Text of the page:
why people see a dermatologist

There are many reasons people opt to see a dermatologist. If you have a skin condition that is not responding to an over-the-counter treatment, your next step should be to schedule a visit with a dermatologist. Dermatologists are medical practitioners specialised in the area of skin, hair and nails. They combine science with proven medical, surgical and laser treatments, to provide treatment success.

There’s a myriad of skin, hair and nail disorders however here are the top 5 reasons people opt to see their dermatologist:

Acne:
Acne is the most common skin condition and is the number one complaint seen by dermatologists. Acne includes whiteheads, blackheads, pimples and cysts. These usually form due to an over-production of oil in the skin resulting in sebum which can clog the pores causing acne. Acne begins during puberty and usually resides once a person reaches adulthood, however today more and more people are experiencing acne long into their adult years. Acne can sometimes be a sign of a more sinister condition such as PCOS, hence why it is important you see a dermatologist when over-the-counter treatments don’t work.

Skin Cancer:acne treatment services
Skin cancer is another common issue seen by the dermatologist and is a life threatening one. Melanoma is the most dangerous form of skin cancer, however if diagnosed early enough It’s also the easiest cancer to cure. Any changes to skin growths and moles such as in size, shape, colour and thickness, spots that crust, bleed itch, hurt or scab should prompt a visit to the dermatologist.

A dermatologist should examine your skin at least once a year for signs of skin cancer and every 6 months for those with a history of skin cancer or genetic predisposition.

Eczema
Eczema or dermatitis presents as pink-red, scaly skin which is itchy and can become infected if not treated.
Most children with atopic dermatitis grow out of the condition when their skin matures, however about 10% will continue to suffer with eczema late into adulthood.3
The condition generally appears in the first 6 months to 5 years of a child’s life. It usually develops on the baby’s face (particularly the cheeks and chin), and then can spread anywhere on the body (usually the folds of the elbows and knees). 4

Adults can experience eczema, even if they never suffered symptoms as a child. It’s important to know that eczema is not contagious. The best way to find out your type of eczema and its triggers is to see a Dermatologist. Dermatologists can provide unique treatment options that are unavailable through your GP or over the counter!

Eczema dermatitis skin

Psoriasis
Psoriasis is an unpleasant itchy or painful chronic skin disorder that stems from a problem with the immune system. The skin cells form too quickly, build-up on the surface of the skin forming ‘plaques.’ In severe cases they can be thick, red and have silvery scales. They usually appear on the elbows, knees, legs, face and scalp. Sometimes they’re on the bottom of the feet. Dermatologists often prescribe topical creams or oral medication to help suppress the overactive immune system.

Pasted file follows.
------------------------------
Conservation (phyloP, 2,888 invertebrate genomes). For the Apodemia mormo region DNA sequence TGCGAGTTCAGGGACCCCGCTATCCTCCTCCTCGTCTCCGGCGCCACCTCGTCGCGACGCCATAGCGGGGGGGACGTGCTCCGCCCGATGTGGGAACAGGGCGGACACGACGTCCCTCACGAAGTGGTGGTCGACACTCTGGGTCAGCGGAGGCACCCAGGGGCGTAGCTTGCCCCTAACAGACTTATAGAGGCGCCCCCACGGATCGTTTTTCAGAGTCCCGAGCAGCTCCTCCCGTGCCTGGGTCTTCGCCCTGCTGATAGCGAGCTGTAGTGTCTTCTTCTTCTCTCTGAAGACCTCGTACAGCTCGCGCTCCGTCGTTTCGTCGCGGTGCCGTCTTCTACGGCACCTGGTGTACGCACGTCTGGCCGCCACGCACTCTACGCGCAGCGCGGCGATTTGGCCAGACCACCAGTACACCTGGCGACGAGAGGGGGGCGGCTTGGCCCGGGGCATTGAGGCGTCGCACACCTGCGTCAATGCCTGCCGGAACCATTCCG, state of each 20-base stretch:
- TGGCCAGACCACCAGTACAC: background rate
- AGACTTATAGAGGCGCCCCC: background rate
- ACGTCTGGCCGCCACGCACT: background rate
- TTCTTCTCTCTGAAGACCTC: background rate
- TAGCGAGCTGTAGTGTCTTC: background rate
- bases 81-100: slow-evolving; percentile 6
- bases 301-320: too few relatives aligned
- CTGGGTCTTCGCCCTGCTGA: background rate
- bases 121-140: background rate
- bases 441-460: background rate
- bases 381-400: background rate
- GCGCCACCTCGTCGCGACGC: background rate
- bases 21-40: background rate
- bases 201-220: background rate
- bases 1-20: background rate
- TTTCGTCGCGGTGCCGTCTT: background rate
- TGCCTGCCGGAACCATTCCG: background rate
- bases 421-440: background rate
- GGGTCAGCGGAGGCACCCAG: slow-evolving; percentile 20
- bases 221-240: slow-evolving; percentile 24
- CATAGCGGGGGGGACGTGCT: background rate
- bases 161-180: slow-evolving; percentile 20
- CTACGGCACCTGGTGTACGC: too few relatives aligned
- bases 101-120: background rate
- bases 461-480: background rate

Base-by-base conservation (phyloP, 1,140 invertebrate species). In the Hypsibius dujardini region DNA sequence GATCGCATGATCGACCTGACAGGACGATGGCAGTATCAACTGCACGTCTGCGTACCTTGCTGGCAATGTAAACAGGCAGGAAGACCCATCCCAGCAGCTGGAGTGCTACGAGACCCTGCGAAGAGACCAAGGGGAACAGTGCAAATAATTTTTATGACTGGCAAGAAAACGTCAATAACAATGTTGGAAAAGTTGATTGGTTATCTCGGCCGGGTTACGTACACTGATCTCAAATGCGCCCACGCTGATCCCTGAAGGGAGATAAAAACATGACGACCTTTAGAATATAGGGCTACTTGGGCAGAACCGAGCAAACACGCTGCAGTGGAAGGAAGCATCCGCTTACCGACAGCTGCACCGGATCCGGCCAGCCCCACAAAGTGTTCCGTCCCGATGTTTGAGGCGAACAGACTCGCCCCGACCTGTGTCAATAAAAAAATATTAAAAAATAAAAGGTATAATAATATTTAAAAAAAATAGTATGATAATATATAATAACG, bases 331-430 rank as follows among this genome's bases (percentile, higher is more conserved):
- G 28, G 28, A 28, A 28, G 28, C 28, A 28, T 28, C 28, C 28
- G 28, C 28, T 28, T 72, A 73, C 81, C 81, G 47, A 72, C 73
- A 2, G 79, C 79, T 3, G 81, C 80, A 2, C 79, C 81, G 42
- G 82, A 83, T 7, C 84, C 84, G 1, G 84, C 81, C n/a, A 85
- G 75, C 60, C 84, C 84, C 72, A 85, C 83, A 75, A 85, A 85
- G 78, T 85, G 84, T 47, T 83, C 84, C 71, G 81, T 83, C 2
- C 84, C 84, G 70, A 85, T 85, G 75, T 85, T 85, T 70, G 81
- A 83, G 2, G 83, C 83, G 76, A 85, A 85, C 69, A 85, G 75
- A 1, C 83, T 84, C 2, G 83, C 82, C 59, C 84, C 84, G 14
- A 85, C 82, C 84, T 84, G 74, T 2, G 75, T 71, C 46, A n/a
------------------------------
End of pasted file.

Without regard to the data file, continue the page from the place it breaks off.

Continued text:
Pigmentation
Aged skin, and skin exposed to the UVA is often affected by pigmentation (discolouration spots, brown or age spots). Many people seek the help from a dermatologist to help clear-up these unfavourable spots.Common treatments recommended include chemical peels, laser therapy and active skincare,

Rosacea
Rosacea starts as a facial redness that may resemble a sunburn or unexplained blush on the cheeks, nose or chin that comes and goes. As time goes on, the colour intensifies and becomes ruddier in appearance. Eventually visible blood vessels may appear. Without appropriate treatment, bumps and pimples often develop, worsening over time, in severe cases, typically in men, the nose may become swollen and enlarged.

According to dermatologist Dr Erin Mullan from [SCA] “There are many over the counter products that claim to treat rosacea, however these are of little help past the initial phases of rosacea.” Rosacea is a chronic and often progressive medical disorder, so if you are experiencing the below warning signs you should see a dermatologist. There’s no cure for rosacea. However, medication, laser therapy and lifestyle changes can help control symptoms.

Warning signs of rosacea:
• The sensation of heat or burning of the face particularly with exposure to emotional stress, environmental extremes (heat, sun and wind), certain facial products, spicy food or certain liquids (alcohol, hot drinks).
• Redness on the cheeks, nose, chin or forehead.
• Small visible blood vessels on the face.
• Bumps or pimples on the face.
• Irritated eyes.

A dermatologist can evaluate the stage of your condition and provide a management program that works best for you. The plan may include a combination of skincare products, triggers to avoid, prescription medications and laser treatments.

rosacea skin condition

Infection
Skin or nail infections are caused by either fungus, viruses, yeast or bacteria. infections left untreated can lead to itchy , inflamed skin like athlete’s foot. Viruses can cause warts and herpes. Bacterial infections of the skin can become deadly if not treated with antibiotics. A dermatologist can diagnose the source of the infection and determine how best to treat it.

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